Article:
Photo of Jon Jones (left) and Anderson Silva by Al Bello for Zuffa LLC via Getty Images.
Ultimate Fighting Championship (UFC) Middleweight Champion Anderson Silva has no interest in fighting the promotion's current Light Heavyweight Champion, Jon Jones, in a UFC "superfight," despite dominating the 185-pound division for the past six years.
In fairness to the Brazilian, that's not a match-up that interests "Bones," either, who prefers to keep "The Spider" as a friend and mentor rather than a potential opponent. Probably because Jones is more inclined to move up to heavyweight at some point in the near future.
UFC President Dana White, however, isn't ruling anything out.
After the jump, the Las Vegas fight boss breaks down the future for both champions to USA Today, as well as why he's taking a "wait and see" attitude when it comes to a possible Silva vs. Jones super-showdown.
"He said he wouldn't fight Chael again, either. The two times he went to 205, it wasn't because he wanted to, it was because I asked him to. I love being involved in every aspect of the business with this guy. I love to watch him fight. I love the anticipation and the build-up. To watch this guy do what he does is seriously one of my favorite [expletive] parts of my job. I love it. This guy is my favorite fighter. He really is. And as hard as he is to deal with, I just love it. I love dealing with him. He's our Mike Tyson. The guy is unstoppable, unbeatable. Now it's like, 'Who can challenge him? Who can beat him?' I don't know. Let's find out. Let's see what happens."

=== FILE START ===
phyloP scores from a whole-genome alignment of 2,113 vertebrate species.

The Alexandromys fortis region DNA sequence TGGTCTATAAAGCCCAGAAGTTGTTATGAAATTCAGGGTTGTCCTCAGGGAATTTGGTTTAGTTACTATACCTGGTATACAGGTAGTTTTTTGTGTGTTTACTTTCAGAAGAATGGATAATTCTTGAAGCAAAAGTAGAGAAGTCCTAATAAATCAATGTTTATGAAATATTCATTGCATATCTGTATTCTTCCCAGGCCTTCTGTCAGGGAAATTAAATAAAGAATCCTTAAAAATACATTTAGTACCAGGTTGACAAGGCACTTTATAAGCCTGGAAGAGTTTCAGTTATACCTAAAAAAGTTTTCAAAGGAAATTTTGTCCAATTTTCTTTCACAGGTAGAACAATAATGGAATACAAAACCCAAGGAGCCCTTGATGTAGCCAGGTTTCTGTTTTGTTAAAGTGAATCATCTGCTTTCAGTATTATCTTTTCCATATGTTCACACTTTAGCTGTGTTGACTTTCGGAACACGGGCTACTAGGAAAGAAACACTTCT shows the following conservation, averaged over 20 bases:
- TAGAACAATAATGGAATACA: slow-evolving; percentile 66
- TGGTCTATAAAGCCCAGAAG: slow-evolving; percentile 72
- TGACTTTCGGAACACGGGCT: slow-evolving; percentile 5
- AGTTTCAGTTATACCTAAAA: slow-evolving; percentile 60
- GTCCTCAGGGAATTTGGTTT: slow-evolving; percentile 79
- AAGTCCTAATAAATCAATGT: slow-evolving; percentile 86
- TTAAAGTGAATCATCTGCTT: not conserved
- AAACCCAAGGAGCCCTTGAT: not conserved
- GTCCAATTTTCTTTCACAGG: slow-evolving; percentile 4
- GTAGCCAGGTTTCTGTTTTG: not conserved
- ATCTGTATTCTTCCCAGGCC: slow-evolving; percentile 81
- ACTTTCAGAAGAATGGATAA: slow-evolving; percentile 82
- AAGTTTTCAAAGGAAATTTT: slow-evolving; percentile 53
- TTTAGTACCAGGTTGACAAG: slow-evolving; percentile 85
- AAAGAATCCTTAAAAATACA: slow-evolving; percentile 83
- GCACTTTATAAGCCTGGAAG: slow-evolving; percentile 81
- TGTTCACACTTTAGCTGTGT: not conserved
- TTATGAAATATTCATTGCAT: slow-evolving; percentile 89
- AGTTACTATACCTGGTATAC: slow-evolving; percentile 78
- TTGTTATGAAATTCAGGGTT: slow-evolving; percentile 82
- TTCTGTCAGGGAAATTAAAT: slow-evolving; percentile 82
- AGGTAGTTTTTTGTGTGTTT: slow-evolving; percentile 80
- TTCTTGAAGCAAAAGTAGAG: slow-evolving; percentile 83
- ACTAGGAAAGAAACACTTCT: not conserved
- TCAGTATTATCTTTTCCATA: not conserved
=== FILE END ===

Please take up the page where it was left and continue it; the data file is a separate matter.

The promotion's 185-pound division is wide open (again) now that Silva has dispatched Chael Sonnen for the second time in his career, a second round technical knockout at UFC 148 this past weekend in "Sin City."
Jones still has some work to do.
The 205-pound fight phenom will defend the belt against longtime veteran Dan Henderson at the UFC 151 pay-per-view (PPV) event from the Mandalay Bay Events Center on Sept. 1, 2012 . If he's successfull? Well, expect talk of a Silva superight to gain even more traction.
Who wants it?